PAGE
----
Monday, November 24, 2008

Изучаю русский

Храм Спаса–на–Крови
Resurrection Church of our Savior
aka Church on Spilled Blood
St Petersburg, Russia

A coworker this afternoon asked when my trip was. He assumed I would not be working this hard on learning Russian unless the trip were near.

Alas, it's not.

There is no schedule, though my fantasy is that we will visit St Petersburg and Moscow in 2010. This means I have a good year and a half to work on learning Russian. But the point is not to put all that effort into conversation for a week or two - it is to learn a new language so that I can use it on more than a trip.

The good news, for me, is that Russian is an Indo-European tongue with most of its structure comparable to languages I have studied before. Cases have diminished in English to the point that "whom" is almost lost in public speech and writing but Latin and Greek were good preparation for Russian declension. The anarthrous aspect is like Latin (in shorter words this means there is no article, either "a/an" or "the"). When translating into English one must supply the appropriate article, inferring it from context. The doubling of verbs involves a major shift in gears - i.e., having most concepts expressed by pairs of verbs. One might be perfective and the other imperfective, or one might be unidirectional and the other multi-directional. That is very challenging. Still, the overall structure makes sense. I just need to learn the rules, the patterns, and the vocabulary, then practice, practice, practice.

It's work. But for me it is pleasurable work.

Which is a long preface to noting that I just finished another hour with Rosetta Stone. Stuff is beginning to come at me faster and faster. Since I understand some of the grammar I can see what they are trying to teach (e.g., masculine and feminine forms of the possessive "my" or singular and plural verb forms). When they get into usages we had not yet covered in class last spring I can guess what's up but I scramble to figure it out and answer correctly. One minute I get all that "correct" harp music and the next there are repeated "dings" to tell me I got it wrong.

I had learned from CDs in prior years about multiple plural forms, shifting between 4 and 5. For example one hour (or one o'clock) is "chas" without a numeral. With 2, 3, and 4 the plural of hour is "chasa" (sounding like ch'sa). 5 upward gets "chesof." The pattern is clear and we learned it with rubles also (rubl, rubli, rublof). Tonight I got it with boys and girls. Having gotten dyevochka and dyevochki now I learn dyevochek. But that is simply counting in the nominative and does not even touch the usages in other cases. The head begins to spin.

My goal is to learn enough Russian that I can carry on elementary conversations and polite interchanges with relative ease, whether on Nevsky Prospect in St Petersburg or Santa Monica Boulevard just east of Fairfax in Los Angeles. I have a long way to go but it is lots of fun.

Oh, and the bad news, for my learning, is that it is a Slavic tongue and not a Romance language. This makes vocabulary and sound combinations much more like an obstacle course. By the time the Russians shove about four consonants together and then put an accent on a syllable that has four unaccented syllables following it my mouth starts doing weird things. It feels like the vocal equivalent of tripping in the clumsiest possible manner.

So, here's a general question for any takers:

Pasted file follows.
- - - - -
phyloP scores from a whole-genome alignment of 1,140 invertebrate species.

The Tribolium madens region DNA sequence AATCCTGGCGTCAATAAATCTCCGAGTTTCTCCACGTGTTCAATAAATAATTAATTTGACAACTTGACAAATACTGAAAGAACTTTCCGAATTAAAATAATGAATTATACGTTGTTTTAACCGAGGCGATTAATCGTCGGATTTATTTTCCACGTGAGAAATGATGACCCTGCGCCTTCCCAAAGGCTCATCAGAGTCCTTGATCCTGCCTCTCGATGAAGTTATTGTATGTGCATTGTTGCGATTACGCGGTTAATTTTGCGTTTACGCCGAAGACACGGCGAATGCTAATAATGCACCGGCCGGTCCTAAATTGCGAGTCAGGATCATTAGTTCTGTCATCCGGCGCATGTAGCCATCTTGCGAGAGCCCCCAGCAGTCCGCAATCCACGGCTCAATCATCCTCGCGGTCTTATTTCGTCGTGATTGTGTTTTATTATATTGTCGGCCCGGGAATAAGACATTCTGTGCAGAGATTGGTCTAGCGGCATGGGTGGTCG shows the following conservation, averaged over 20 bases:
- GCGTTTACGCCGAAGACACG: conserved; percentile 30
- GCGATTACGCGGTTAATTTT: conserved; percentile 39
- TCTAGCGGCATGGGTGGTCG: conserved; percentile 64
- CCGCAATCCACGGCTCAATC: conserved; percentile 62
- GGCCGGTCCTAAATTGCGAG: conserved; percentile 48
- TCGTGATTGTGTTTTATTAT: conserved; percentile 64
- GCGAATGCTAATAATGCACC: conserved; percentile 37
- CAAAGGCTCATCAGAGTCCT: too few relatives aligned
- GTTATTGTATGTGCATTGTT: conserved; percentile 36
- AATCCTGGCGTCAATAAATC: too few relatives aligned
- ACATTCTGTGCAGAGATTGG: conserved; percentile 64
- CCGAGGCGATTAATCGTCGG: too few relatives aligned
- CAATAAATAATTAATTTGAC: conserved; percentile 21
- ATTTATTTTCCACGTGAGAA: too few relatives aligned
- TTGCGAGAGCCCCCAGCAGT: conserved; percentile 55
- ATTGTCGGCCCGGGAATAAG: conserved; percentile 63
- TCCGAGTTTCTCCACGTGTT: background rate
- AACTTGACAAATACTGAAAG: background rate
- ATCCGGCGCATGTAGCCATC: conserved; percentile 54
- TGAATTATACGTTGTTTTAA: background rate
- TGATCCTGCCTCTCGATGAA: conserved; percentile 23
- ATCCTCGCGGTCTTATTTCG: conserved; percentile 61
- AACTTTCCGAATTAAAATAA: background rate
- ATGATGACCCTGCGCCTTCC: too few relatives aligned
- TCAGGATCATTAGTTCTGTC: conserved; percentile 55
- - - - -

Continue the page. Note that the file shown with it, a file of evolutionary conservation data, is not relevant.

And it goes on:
If you could learn a foreign language you do not yet know, what might you choose? And why that one?
--the BB


Jane R said...

I'm not answering your question, because I first want to finish learning languages: goal #1 is to finish learning Spanish, which I speak and read but not fluently and in which I really want and need to become fluent (for pastoral and other reasons). Goal #2 is to get back to biblical Hebrew, which I have all but forgotten and of which I had only one year. That is so I can read the Bible. Goal #3 is sometime to get back to Russian, because you're tempting me here with your Russian stories and I had three semesters in college and can still pronounce it fine, but have otherwise forgotten all but a few words and sentences. Use it or lose it. It's a great language in which to curse, by the way; all those consonants.

Now I'll answer your question: if I had to learn a foreign language I do not yet know, at all at all, and I had time and leisure (and had taken care of #1 and #2 above - not sure #3 will ever happen), I would learn Turkish. (I know about five words, but that doesn't count, right?) Because my brother's partner lives in Turkey and my brother lives with her part of the time and I want to go back to Istanbul (where I went for the first time last December) and be able to get around and converse.

I would also like to learn Arabic, if I had the time and leisure, because so many people around the world speak it, and because it has some beautiful literature, and because it would be good to be able to read the Qur'an in the original and attend worship services at mosques as a guest (which I have before and will probably do again) and be able to understand what is going on.

Also, I would like to learn American Sign Language. Maybe I need to learn that before I tackle Turkish.

FranIAm said...

My Spanish is not great, but I can function. French - not as much but still can manage. Italian a little less, same with German and Polish.

If I could learn any language I think I would learn Arabic. When I was in Jordan I loved hearing it spoken and I felt drawn in by it in a special way.

Paul said...

I hope I get more responses to this questions, anticipating that the reasons behind our choices will fascinate. So far, so true. After we get some more comments I will come clean with my choice.